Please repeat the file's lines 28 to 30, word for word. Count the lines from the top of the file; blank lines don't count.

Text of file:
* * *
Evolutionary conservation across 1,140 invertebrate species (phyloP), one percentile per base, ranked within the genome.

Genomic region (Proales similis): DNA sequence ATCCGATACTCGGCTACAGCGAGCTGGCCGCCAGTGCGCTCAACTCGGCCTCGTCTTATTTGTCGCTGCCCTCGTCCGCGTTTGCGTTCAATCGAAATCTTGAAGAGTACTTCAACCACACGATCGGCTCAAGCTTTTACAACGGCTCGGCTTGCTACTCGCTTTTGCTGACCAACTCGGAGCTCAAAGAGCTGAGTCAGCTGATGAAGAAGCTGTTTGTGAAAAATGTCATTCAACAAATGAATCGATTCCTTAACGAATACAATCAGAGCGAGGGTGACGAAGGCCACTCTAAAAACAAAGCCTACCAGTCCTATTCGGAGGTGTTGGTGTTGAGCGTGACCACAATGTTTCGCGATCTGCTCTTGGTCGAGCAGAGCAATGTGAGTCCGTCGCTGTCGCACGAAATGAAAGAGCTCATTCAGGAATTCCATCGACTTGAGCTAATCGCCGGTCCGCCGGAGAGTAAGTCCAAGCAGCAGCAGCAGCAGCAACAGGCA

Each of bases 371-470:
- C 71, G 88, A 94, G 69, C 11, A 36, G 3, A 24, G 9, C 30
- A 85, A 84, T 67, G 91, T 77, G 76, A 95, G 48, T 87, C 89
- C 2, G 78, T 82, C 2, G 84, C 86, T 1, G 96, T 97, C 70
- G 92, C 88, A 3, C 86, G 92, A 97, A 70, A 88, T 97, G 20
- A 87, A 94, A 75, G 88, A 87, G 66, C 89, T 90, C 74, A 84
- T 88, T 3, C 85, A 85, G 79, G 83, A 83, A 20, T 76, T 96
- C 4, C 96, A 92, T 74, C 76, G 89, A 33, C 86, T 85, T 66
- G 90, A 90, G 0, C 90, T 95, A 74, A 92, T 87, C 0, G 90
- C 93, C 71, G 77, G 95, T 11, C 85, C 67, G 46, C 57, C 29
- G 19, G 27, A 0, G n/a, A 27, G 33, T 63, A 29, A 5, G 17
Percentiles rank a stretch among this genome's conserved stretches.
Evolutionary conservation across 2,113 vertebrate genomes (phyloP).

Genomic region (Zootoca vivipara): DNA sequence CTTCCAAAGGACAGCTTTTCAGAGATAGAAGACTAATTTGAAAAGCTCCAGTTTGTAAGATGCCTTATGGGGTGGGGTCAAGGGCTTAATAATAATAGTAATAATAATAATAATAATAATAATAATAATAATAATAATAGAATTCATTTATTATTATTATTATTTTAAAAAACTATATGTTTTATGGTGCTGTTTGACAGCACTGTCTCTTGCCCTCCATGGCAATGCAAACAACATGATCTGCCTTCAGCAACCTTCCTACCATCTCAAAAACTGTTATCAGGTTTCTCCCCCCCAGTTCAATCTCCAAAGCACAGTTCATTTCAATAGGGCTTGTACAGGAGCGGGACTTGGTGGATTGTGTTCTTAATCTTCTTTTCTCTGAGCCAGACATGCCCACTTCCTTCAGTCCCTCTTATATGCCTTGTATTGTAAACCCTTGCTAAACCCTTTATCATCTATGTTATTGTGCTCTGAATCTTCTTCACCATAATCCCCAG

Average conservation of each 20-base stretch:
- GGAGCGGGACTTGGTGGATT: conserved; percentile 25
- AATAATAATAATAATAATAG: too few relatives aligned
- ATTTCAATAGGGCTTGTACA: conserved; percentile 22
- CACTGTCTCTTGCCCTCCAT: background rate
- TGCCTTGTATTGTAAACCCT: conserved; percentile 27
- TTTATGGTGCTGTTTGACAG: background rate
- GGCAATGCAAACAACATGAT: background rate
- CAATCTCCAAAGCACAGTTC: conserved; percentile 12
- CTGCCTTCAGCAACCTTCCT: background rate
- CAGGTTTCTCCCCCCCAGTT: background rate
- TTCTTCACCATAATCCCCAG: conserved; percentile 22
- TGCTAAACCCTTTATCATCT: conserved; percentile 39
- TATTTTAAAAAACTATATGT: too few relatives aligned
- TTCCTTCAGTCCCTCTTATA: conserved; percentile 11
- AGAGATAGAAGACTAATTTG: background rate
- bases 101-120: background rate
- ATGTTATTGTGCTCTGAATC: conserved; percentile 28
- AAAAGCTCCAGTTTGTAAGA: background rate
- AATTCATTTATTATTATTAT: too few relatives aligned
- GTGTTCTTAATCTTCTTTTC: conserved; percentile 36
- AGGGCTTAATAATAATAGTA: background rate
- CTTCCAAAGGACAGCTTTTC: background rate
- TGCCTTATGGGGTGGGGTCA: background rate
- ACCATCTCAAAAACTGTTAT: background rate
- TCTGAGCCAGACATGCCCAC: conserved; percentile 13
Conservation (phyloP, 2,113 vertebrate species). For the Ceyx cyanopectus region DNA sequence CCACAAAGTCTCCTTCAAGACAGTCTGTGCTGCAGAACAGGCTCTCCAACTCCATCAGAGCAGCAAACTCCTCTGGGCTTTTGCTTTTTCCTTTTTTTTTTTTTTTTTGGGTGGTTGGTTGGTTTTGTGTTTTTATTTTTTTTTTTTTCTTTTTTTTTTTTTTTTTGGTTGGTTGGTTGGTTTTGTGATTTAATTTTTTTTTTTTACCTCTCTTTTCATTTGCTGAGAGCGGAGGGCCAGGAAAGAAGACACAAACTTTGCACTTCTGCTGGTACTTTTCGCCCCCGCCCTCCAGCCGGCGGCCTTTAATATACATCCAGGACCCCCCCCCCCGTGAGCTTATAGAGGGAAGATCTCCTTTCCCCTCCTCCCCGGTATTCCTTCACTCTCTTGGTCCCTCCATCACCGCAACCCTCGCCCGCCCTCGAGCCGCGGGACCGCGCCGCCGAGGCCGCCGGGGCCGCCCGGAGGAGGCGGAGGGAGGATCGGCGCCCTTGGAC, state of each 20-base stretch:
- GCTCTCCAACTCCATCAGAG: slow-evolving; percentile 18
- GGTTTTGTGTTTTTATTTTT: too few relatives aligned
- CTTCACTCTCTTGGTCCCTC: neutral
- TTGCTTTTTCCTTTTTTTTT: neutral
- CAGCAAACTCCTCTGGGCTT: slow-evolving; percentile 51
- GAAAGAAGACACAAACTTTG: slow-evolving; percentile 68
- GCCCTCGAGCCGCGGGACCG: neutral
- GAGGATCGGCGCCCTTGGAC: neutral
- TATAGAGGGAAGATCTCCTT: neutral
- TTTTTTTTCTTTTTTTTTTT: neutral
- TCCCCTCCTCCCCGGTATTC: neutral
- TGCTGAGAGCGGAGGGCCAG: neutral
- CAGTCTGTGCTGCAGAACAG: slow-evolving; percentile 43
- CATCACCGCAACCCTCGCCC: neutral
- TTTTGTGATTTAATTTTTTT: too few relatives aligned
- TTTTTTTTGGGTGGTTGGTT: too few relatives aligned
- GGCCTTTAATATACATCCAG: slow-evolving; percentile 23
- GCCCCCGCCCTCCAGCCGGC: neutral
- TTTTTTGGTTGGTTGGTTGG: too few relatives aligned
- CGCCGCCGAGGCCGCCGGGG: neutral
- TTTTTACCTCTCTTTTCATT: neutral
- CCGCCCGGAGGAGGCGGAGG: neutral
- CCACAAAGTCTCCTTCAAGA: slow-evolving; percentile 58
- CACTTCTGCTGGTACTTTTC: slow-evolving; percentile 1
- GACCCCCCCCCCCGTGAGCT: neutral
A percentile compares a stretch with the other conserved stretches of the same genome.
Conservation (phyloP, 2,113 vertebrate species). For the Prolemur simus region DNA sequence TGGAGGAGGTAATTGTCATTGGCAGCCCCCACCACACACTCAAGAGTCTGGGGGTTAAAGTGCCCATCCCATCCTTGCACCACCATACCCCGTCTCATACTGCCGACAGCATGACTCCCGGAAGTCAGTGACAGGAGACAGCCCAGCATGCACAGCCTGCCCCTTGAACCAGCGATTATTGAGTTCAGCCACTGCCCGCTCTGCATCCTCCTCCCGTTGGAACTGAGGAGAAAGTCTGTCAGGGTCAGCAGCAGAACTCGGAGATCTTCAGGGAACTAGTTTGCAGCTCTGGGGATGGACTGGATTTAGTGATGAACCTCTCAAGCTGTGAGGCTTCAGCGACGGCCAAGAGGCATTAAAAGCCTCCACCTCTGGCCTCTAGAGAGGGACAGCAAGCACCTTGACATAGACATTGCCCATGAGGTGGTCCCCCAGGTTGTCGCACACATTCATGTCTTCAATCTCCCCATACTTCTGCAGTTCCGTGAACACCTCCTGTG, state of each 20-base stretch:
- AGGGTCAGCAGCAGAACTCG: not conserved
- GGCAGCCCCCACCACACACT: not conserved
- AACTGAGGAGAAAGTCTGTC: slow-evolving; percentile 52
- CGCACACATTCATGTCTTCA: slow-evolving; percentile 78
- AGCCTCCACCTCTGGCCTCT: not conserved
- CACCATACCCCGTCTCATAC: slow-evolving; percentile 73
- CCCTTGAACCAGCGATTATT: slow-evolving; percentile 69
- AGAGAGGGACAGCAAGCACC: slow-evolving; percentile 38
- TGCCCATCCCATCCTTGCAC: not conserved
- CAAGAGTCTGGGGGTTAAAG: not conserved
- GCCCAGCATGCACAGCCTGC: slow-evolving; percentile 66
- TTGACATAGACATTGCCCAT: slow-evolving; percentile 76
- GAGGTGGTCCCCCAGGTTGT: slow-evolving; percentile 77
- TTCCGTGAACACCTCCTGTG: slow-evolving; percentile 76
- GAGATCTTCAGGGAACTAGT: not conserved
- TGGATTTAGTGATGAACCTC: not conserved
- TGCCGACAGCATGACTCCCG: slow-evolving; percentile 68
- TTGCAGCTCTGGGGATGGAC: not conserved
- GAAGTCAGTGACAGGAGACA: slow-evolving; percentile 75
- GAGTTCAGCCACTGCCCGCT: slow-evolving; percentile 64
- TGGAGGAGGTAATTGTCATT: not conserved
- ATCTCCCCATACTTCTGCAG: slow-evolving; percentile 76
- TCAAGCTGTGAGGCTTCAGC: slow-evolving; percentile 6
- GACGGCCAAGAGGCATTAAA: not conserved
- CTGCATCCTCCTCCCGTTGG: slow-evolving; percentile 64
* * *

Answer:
- TTCTTCACCATAATCCCCAG: conserved; percentile 22
- TGCTAAACCCTTTATCATCT: conserved; percentile 39
- TATTTTAAAAAACTATATGT: too few relatives aligned